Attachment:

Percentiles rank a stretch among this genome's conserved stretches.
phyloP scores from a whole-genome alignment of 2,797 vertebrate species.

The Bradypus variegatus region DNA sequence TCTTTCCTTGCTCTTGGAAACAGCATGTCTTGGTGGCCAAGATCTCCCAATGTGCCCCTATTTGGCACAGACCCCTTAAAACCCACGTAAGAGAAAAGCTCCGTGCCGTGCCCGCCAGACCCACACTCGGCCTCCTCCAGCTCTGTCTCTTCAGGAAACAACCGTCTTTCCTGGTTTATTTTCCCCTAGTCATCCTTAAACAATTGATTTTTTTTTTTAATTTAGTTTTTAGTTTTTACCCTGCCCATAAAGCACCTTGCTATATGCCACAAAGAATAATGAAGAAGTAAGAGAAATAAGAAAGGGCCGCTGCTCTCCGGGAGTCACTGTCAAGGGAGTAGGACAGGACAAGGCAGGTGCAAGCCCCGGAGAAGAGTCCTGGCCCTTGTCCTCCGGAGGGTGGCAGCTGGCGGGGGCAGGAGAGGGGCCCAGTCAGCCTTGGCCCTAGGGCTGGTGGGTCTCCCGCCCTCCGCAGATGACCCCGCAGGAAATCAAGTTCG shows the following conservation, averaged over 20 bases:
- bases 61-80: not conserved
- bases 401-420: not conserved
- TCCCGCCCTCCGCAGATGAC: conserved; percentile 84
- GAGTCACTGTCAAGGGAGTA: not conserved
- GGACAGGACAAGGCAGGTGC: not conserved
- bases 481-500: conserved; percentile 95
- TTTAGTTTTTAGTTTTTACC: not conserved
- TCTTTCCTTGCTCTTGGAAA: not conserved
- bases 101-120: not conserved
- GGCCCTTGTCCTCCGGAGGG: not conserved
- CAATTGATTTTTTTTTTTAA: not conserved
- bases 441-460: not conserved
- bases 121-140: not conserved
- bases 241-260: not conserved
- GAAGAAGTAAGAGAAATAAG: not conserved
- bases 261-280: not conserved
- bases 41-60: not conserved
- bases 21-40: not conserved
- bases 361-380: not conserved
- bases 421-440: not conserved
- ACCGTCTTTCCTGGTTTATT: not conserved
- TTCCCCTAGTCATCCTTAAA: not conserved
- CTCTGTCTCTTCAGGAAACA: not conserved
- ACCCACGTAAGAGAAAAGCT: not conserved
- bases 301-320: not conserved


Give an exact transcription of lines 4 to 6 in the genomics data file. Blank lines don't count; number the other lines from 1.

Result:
- bases 61-80: not conserved
- bases 401-420: not conserved
- TCCCGCCCTCCGCAGATGAC: conserved; percentile 84